Will “Shot Spotters” be the answer for San Francisco – or just raise more questions?
By Joe Eskenazi
Joe Cox: Whoa, a new toy. Can I play?
Clarence Boddicker: Watch this … New and improved. State of the art, bang, bang.
Emil: I like it!
The preceding exchange of dialogue – and resultant exchange of high-powered weaponry – is familiar to (guilty) fans of the film “Robocop.” Of course, if Paul Verhoeven’s futuristic Detroit was equipped with a technology soon headed for San Francisco and in place in 18 other U.S. cities, perhaps Clarence Boddicker wouldn’t have had the time to gloat after shooting up Joe Cox’s new set of wheels.
Last week, the city’s Board of Supervisors OK’d a $400,000 move to pilot “shot spotters” in some of San Francisco’s most besieged neighborhoods. In a nutshell, the spotters are sophisticated microphones that can discern between gunfire and other percussive noises (firecrackers, Fred Sanford’s car backfiring) and relay the exact location of the shooting to police.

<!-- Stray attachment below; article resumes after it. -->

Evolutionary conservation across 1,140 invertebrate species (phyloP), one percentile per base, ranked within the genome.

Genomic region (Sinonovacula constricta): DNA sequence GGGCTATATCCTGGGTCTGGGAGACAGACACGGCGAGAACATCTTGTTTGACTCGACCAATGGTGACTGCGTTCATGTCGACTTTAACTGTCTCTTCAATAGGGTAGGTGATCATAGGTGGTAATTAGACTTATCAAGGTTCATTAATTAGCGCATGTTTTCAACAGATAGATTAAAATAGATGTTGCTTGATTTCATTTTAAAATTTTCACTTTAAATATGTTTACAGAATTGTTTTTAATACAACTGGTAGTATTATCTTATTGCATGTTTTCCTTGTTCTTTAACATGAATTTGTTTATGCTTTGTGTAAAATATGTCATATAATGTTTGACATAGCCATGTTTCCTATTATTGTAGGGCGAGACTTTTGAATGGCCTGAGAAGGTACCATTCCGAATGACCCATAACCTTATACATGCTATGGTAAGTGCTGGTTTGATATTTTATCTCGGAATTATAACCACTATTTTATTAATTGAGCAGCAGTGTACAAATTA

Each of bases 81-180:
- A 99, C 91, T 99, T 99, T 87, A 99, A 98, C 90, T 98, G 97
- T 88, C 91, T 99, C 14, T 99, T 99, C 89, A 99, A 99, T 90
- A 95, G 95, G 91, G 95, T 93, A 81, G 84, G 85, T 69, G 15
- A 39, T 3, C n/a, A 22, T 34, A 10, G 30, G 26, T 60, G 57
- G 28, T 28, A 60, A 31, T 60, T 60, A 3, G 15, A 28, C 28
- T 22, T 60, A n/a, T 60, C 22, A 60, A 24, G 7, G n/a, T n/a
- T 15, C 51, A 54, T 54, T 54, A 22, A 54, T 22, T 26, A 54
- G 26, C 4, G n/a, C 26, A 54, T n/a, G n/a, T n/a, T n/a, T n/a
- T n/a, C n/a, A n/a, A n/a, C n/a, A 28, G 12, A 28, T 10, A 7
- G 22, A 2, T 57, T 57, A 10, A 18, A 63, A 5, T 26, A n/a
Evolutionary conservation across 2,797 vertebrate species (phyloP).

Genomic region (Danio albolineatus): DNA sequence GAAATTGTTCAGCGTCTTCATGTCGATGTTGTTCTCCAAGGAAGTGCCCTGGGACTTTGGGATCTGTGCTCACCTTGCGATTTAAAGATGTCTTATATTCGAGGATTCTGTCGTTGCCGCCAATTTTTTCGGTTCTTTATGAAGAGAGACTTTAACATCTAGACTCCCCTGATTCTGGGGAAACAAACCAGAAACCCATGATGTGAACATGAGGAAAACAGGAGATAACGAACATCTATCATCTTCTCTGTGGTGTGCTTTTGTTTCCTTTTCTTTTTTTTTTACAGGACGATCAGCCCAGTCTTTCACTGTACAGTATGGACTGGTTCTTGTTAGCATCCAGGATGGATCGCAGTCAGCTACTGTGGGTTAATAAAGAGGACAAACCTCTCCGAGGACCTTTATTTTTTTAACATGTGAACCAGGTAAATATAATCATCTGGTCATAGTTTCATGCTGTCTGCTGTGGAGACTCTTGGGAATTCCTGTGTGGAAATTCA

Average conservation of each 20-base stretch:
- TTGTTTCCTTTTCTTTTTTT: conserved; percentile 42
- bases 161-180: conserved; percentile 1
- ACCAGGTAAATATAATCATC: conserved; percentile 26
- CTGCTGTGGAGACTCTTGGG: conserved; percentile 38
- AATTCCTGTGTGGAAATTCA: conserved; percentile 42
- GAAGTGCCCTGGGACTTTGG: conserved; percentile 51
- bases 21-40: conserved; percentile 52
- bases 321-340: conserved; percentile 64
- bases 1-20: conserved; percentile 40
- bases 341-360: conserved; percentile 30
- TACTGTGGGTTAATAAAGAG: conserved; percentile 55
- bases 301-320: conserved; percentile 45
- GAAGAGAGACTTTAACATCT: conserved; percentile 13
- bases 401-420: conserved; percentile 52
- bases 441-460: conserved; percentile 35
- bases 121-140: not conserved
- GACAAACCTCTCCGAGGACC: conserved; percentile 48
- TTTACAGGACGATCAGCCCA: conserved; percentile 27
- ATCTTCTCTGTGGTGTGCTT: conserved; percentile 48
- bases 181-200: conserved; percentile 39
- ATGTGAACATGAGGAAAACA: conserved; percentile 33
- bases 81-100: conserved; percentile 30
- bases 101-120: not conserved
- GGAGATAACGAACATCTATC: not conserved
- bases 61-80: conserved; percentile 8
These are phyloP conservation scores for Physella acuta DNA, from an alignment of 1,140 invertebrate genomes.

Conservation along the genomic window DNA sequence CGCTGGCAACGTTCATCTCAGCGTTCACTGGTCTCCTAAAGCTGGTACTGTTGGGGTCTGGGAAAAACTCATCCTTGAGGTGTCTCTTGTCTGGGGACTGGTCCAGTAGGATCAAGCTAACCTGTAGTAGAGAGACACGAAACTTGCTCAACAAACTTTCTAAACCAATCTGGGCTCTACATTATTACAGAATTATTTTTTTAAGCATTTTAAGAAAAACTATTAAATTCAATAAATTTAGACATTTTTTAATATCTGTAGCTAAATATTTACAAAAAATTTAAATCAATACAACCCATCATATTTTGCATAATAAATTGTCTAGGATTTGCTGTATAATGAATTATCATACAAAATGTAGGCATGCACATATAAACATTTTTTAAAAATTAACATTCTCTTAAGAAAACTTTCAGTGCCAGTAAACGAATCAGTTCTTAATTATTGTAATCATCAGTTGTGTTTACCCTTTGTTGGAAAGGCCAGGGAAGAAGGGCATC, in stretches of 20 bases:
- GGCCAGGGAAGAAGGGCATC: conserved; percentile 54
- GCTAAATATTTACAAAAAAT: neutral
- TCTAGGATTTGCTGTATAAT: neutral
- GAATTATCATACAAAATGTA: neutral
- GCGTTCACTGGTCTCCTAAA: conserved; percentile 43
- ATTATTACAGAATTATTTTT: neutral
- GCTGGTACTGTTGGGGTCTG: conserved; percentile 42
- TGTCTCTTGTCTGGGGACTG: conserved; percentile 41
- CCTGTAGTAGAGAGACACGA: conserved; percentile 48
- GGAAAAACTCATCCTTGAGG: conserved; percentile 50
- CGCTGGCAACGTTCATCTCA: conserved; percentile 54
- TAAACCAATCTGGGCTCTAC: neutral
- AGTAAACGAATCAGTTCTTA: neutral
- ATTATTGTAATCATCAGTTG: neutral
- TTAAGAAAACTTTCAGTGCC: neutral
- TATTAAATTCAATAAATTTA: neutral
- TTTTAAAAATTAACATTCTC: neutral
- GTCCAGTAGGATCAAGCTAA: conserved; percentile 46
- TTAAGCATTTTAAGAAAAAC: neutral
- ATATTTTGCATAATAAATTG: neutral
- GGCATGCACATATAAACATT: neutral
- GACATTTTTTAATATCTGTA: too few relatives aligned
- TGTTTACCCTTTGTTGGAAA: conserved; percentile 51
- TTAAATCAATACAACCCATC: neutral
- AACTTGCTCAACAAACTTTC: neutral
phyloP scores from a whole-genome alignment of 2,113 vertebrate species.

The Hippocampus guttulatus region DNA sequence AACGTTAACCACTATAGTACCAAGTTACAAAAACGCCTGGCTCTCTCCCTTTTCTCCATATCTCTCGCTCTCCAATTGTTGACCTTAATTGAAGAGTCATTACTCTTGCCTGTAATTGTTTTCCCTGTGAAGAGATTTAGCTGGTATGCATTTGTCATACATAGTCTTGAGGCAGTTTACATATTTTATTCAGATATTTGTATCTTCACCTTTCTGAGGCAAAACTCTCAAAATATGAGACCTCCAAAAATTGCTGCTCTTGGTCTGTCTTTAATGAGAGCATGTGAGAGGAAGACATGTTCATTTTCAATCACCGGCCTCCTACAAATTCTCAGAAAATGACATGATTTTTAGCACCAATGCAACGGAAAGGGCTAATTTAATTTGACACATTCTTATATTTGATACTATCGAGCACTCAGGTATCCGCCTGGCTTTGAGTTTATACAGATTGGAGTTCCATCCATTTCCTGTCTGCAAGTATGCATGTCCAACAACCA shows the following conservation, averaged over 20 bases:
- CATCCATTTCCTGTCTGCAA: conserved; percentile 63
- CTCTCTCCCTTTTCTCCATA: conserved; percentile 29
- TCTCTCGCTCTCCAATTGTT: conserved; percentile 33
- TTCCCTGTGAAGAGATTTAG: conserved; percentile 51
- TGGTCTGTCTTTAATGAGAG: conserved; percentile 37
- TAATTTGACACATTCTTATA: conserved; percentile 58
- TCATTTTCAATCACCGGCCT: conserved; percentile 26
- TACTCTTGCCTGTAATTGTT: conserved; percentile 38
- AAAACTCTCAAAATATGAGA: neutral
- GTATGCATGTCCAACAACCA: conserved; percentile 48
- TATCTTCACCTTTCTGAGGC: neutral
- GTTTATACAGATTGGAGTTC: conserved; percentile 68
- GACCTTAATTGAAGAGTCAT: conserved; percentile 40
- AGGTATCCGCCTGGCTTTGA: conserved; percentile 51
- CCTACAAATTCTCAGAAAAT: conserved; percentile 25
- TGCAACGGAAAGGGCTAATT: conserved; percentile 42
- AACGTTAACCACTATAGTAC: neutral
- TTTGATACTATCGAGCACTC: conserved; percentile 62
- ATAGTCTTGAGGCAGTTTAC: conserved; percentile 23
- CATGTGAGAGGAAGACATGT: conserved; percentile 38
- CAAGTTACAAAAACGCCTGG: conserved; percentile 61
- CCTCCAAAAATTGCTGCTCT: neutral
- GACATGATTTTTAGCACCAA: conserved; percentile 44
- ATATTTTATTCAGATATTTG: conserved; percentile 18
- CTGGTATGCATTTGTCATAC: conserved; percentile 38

The benefits of such a system are self-evident, and can easily conjure up images of police instantaneously showing up at a gunfight and arresting murderers red-handed. Yet law enforcement officials in some of the cities already employing Shot Spotters told us that people envisioning the high-tech system as a cure-all – or even a way to routinely catch shooters in the act – may be sorely disappointed.
That’s not to say…